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SQL Grouping on Sums (with testing)

I ran across a post recently that I thought was an interesting T-SQL problem. The user wanted to group values into a running total, but the groups would reset based on a sum.

In this case, the user had this set of data:

2017-09-14 18_09_39-SQLQuery1.sql - (local)_SQL2016.sandbox (PLATO_Steve (72))_ - Microsoft SQL Serv

Their goal was to run through these values, in Category order, and whenever the running total sum of SomeValue exceeded 30, reset the sum. Their requirement was that this could only be a single value or two values, which boxes in the problem nicely. In other words, they wanted these results:

2017-09-14 18_12_02-SQLQuery1.sql - (local)_SQL2016.sandbox (PLATO_Steve (72))_ - Microsoft SQL Serv

The first two rows equal 30, so we reset for the third row. The third row is 30, so we reset for the fourth. The fourth and fifth would exceed 30, so each gets a reset. Five and six give 29, so we stop there.

I don’t know what the use case is here, but it’s an interesting problem.

My Solution

I had a quick solution using Lag. I created a quick query that looked back 1 and 2 rows. I could have stopped with one, but originally I thought that the poster might go to three rows if the 30 value wasn’t met. I use a CTE to get the current row and previous values, then  a simple CASE to sum values or return the current row.

WITH lagCTE
AS (SELECT
          Category,
          SomeValue,
          LagValue1 = LAG(SomeValue, 1, 0) OVER (ORDER BY Category),
          LagValue2 = LAG(SomeValue, 2, 0) OVER (ORDER BY Category)
     FROM Source
    )
SELECT
      lagCTE.Category,
      lagCTE.SomeValue,
      Sums = CASE
                 WHEN lagCTE.SomeValue + lagCTE.LagValue1 > 30 THEN
                     lagCTE.SomeValue
                 ELSE
                     lagCTE.SomeValue + lagCTE.LagValue1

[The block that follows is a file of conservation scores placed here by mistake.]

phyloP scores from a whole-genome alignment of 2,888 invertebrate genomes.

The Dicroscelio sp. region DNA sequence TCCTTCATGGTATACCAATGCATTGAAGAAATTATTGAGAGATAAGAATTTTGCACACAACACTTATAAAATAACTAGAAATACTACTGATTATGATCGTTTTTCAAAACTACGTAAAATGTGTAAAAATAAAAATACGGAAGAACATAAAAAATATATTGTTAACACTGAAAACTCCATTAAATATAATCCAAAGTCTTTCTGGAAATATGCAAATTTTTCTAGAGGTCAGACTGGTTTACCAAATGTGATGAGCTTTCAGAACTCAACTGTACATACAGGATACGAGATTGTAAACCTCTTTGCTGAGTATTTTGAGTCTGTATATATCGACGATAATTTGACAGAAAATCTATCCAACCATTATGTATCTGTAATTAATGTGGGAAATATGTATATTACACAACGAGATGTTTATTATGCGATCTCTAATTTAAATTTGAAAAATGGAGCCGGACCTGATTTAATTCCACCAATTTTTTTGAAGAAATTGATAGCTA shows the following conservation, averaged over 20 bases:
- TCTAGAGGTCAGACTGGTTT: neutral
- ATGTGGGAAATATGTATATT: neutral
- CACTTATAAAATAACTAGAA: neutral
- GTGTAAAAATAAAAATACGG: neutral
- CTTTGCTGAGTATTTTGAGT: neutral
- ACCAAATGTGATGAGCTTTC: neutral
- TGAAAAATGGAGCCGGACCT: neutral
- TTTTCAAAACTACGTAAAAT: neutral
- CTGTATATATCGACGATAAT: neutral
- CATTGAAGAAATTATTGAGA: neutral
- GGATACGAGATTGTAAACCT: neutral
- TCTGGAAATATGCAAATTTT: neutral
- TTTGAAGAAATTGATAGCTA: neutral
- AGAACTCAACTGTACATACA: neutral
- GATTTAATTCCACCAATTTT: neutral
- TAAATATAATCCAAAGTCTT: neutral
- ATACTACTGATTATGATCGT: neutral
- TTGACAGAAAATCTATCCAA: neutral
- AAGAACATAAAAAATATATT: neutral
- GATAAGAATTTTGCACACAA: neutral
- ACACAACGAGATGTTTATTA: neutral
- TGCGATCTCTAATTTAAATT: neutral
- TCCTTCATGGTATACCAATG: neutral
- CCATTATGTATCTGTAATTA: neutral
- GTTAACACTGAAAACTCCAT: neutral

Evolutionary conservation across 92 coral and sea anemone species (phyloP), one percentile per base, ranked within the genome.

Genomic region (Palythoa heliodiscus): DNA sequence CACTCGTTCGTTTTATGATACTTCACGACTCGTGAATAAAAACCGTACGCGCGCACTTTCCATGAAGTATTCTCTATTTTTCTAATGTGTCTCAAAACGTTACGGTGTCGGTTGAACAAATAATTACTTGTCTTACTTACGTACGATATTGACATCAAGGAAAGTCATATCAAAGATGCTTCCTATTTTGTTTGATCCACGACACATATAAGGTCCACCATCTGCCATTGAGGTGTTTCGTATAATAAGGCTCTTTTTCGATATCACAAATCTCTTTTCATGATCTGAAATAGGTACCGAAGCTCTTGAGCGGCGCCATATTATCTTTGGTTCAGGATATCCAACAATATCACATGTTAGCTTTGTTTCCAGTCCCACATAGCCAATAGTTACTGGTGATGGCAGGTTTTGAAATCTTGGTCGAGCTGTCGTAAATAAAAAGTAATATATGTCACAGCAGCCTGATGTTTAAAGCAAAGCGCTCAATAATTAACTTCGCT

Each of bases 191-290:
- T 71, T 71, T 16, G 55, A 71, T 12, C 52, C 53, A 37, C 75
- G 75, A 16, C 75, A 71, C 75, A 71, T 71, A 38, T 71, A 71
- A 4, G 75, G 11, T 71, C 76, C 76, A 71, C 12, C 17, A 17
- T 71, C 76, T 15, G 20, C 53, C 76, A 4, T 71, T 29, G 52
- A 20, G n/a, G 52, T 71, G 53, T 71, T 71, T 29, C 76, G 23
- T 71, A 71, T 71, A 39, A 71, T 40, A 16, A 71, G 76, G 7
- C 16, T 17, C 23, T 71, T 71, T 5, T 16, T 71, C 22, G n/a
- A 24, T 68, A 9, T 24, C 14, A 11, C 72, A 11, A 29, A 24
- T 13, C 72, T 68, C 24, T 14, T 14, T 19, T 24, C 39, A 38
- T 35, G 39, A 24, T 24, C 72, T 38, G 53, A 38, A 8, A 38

END
FROM lagCTE;

I also created a test, because, why do the math. Once I’ve done this, I want to ensure any code changes, any logic changes will still pass the same test. Here’s my test code:

EXEC tsqlt.NewTestClass @ClassName = N'tTSQLTests'
GO
CREATE PROCEDURE tTSQLTests.[test running total reset]
AS
-----------------------------------
-------   Assemble
-----------------------------------
EXEC tsqlt.FakeTable
     @TableName = N'RTSource'

INSERT RTSource
VALUES ('101', 10),
        ('102', 20),
        ('103', 30),
        ('104', 12),
        ('105', 19),
        ('106', 10),
        ('107', 10);

CREATE TABLE tTSQLTests.Expected
(   Category     VARCHAR(5),
     SomeValue    INT,
     RunningTotal INT
);
INSERT INTO tTSQLTests.Expected
VALUES
       ('101', 10, 10),
       ('102', 20, 30),
       ('103', 30, 30),
       ('104', 12, 12),
       ('105', 19, 19),
       ('106', 10, 29),
       ('107', 10, 10);
SELECT
       Category,
       SomeValue,
       RunningTotal
INTO  tTSQLTests.Actual
FROM  tTSQLTests.Expected
WHERE 1 = 0;

-----------------------------------
-------   Act
-----------------------------------
INSERT tTSQLTests.Actual EXEC RunningTotalQueries

-----------------------------------
-------   Assert
-----------------------------------
EXEC tsqlt.AssertEqualsTable
     @Expected = N'tTSQLTests.Expected',
     @Actual = N'tTSQLTests.Actual',
     @Message = N'incorrect query'
GO

Adding Counters

The poster then asked for a group counter, which becomes much harder. I was about to try for another CTE that would give me some counter I could work with when Jeff Moden used the quirky update to build a better script. You can read his code here.


Filed under: Blog Tagged: syndicated, testing, tsql, tsqlt

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Steve Jones is the editor of SQLServerCentral.com and visits a wide variety of data related topics in his daily editorial. Steve has spent years working as a DBA and general purpose Windows administrator, primarily working with SQL Server since it was ported from Sybase in 1990. You can follow Steve on Twitter at twitter.com/way0utwest

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